brief summary of novel the three men in a boat 1st term
SUMMARY OF THREE MEN IN A BOAT-
Three friends named Jerome, George, and Harris smoke together in their apartment in London. They are all hypochondriacs and discuss their illnesses. After researching diseases at the British Museum, J. has recently come to the conclusion that he has every disease known to man except for housemaid’s knee. The men decide that a vacation will be good for their health, and after some deliberating, they decide to spend a week rowing up the Thames with their dog, Montmorency.
The men make arrangements for the trip. They decide to bring a cover for the boat and sleep in it, rather than a tent or an inn. They compile a long list of items to bring but quickly realize that they should only bring the essentials. Although they are friends, J. seems to dislike Harris, and compares him at length to J.’s incompetent Uncle Podger. They end up bringing a hamper of food, clothing, a cover for the boat, and a methylated spirit stove for cooking. Packing takes a long time because the men keep forgetting items they need.
On the first morning of the trip, the men oversleep but eventually get on a train to Kingston, from which they will embark on their journey. J. describes some local landmarks, including Hampton Court and some pubs that Queen Elizabeth dined in. Harris tells a story about getting lost in the hedge maze at Hampton Court. The men pass through their first lock––that is, a canal set off from the river that allows boats to pass through a steep area. J. comments on how irritating it is when women wear ‘boating clothes’ that are too delicate to get wet. George separates from the group to do some work for his employer in Shepperton. Harris proposes visiting a cemetery to see an interesting tombstone, but J. rejects this idea. Harris falls into the food hamper while trying to get some whiskey.
When J. and Harris stop to lunch on the riverbank, a man accuses them of trespassing and tries to blackmail them. Harris, a large man, physically intimidates the visitor and they journey on. J. warns readers not to be taken in by these thugs, who usually do not work for the landowner. He then recounts an embarrassing story when he and Harris both made fools of themselves at a pretentious party––Harris by singing a comic song, and J. by pretending to speak German. J. describes a few more local points of interest, and the two men reunite with George in Shepperton.
Harris and J. convince George to tow the boat from the shore––an arduous task that can lead to problems if the tower becomes distracted. J. recalls various incidents when he was boating and the tow-line became tangled or detached entirely. The men have a satisfying dinner and sleep in the boat. The next morning, they wake up early and George tells J. a story about forgetting to wind his watch and starting his work day six hours too soon. J. falls in the water and Harris attempts to make scrambled eggs but fails. As they pass Magna Charta Island, J. describes what it would have been like to be a peasant when the Magna Carta was signed.
The men pass Datchet and recall trying to find a place to sleep there on another trip when the inns were full. That night, they sleep at an inn in Marlow. Montmorency chases a large cat but is too intimidated to attack it. The next day, they pass more historical landmarks including Bisham Abbey. They run out of drinking water and are disgusted when a local lock-keeper suggests that they drink out of the river. Harris falls off the edge of a gulch while trying to eat supper. The next evening, they cook Irish stew and George plays the banjo. However, he is a beginner and his music is so awful that Harris and J. persuade him not to play for the rest of the trip. George and J. go for drinks in the town of Henley that night, but get lost on their way back. When they eventually find Harris sleeping in the boat, he explains that he had to move it because he was attacked by a flock of aggressive swans.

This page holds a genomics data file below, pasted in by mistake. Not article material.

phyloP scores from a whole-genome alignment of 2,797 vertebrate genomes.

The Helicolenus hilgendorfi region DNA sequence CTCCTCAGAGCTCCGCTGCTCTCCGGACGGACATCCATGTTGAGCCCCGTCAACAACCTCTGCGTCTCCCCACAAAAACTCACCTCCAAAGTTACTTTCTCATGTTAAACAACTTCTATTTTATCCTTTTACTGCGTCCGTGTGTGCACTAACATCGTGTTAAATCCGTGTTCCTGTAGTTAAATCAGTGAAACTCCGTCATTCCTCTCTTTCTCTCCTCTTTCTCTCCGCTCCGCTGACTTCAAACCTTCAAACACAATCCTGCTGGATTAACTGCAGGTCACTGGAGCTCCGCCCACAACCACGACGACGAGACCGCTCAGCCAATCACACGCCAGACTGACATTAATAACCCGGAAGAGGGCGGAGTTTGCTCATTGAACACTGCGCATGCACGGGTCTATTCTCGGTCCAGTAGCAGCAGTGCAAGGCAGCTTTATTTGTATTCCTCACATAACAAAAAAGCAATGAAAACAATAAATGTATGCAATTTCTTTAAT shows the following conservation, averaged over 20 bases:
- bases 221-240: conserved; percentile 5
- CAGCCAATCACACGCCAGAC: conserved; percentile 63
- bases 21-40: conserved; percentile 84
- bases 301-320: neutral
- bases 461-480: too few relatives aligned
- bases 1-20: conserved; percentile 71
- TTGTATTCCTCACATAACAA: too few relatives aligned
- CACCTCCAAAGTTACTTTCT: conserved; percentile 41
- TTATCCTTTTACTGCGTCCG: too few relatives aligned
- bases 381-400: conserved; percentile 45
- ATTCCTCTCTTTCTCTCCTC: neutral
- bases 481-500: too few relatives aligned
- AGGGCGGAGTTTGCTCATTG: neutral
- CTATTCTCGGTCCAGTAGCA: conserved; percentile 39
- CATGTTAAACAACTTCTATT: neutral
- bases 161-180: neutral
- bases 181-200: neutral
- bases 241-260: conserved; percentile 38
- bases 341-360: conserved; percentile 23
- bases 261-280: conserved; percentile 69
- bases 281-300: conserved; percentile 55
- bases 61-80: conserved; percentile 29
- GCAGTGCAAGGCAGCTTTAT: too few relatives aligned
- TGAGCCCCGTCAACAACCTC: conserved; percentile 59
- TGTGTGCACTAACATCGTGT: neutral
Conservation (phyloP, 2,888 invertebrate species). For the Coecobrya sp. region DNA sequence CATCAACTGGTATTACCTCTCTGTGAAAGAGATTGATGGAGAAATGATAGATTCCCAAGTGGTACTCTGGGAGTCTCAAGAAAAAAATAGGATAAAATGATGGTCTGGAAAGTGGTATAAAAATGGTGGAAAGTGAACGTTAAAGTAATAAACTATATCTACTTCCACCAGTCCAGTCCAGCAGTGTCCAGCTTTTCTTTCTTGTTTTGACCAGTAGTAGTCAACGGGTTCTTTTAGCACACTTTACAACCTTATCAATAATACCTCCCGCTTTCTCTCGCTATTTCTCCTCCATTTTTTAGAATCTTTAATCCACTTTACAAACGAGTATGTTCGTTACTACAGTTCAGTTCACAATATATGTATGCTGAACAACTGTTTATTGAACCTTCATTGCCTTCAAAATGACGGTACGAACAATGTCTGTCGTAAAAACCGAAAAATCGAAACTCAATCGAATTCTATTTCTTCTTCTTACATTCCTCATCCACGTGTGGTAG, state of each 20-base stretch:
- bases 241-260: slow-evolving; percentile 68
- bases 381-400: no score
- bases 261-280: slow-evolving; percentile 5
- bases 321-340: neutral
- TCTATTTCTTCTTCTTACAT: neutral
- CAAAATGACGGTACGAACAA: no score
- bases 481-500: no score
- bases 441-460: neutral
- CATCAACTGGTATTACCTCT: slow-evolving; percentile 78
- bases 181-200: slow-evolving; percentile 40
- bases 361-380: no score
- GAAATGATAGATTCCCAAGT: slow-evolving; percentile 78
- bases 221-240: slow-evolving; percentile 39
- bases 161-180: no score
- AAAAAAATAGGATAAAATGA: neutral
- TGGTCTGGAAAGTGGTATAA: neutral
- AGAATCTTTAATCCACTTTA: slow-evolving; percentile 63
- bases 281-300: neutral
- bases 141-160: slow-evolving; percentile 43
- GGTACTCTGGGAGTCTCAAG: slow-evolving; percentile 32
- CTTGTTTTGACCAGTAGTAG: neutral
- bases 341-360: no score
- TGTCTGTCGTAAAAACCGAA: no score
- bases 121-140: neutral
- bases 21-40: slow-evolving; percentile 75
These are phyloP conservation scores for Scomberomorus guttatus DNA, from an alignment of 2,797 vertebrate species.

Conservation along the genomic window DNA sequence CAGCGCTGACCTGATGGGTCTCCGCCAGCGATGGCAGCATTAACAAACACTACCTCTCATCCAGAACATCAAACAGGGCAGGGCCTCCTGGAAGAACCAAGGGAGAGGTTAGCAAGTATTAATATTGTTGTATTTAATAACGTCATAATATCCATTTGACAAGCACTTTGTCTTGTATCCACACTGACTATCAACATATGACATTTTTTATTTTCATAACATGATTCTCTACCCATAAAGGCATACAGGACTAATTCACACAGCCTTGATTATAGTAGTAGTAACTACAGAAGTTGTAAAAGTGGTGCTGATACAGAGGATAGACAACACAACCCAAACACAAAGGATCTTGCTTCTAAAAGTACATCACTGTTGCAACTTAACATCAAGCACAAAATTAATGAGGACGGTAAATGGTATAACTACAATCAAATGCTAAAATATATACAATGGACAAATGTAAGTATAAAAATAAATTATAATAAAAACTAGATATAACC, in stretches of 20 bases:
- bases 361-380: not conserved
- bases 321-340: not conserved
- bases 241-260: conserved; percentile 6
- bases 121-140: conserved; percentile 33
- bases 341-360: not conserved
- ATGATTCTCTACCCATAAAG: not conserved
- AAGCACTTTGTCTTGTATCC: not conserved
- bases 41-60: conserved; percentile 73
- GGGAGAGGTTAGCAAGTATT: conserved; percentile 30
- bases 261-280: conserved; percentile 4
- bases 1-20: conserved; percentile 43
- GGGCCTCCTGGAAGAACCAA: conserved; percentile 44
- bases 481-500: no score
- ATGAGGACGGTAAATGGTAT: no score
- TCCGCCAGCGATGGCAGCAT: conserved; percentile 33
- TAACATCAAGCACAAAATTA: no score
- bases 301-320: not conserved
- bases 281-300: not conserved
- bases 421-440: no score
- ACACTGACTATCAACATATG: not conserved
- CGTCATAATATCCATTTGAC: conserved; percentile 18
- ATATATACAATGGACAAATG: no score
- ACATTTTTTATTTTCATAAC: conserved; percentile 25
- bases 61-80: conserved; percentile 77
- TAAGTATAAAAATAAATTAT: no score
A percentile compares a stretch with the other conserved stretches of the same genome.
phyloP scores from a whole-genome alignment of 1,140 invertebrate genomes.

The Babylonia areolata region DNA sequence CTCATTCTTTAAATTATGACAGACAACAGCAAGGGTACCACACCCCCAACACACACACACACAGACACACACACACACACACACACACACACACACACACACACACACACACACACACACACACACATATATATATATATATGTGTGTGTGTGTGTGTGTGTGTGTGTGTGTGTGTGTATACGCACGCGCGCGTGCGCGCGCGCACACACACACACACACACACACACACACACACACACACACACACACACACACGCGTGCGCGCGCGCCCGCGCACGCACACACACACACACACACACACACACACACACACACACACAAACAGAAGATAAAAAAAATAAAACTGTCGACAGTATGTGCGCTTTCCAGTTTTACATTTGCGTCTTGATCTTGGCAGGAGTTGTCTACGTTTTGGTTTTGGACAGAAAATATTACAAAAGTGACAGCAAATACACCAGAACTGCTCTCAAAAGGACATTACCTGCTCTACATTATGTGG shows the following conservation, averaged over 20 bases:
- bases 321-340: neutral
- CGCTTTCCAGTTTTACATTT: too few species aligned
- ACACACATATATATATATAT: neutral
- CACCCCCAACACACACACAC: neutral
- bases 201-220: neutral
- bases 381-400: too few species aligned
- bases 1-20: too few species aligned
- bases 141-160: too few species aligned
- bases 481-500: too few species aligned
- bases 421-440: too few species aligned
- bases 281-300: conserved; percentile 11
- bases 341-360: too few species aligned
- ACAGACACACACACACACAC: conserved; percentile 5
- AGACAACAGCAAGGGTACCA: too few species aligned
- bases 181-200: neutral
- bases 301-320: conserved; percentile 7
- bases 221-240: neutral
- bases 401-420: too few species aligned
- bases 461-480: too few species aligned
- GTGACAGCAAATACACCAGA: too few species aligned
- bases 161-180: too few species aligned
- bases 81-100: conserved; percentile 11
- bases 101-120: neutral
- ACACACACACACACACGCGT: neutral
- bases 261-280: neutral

J. describes some of the mishaps that he and George had when they were learning to row. They pass through Reading without incident, although J. does offer a brief history of the town. As they approach Goring, they discover a woman’s corpse floating in the water. They later learn that she drowned herself after having a child out of wedlock and finding herself unable to support it. The men attempt to wash their clothes in the Thames, but the clothes only come out dirtier than before. That night, they drink at a pub in Wallingford with a large fish hanging on the wall. All of the patrons claim to have caught the fish themselves, but George accidentally knocks it over and the men realize that it was made of plaster of Paris.
The friends continue toward Oxford, where they will turn around and row back toward London. J. describes a time that he and George went rowing and, by falling over at exactly the wrong moment, managed to ruin a professional photographer’s pictures. J. describes the attractions of Dorchester, Clifton, and Abingdon, which include Roman ruins and the grave of a man who fathered 197 children. They manage to navigate a difficult stretch of river near Oxford and spend two days there. J. interrupts the story to warn readers about renting a boat in Oxford because they tend to be of poor quality.
On the way back from Oxford, it rains and the men find themselves cold, wet, and miserable. They soon decide to abandon the boat and spend the rest of the trip at an inn. That night, they enjoy a delicious supper and toast their decision to abandon the boat when they did. Montmorency barks in agreement.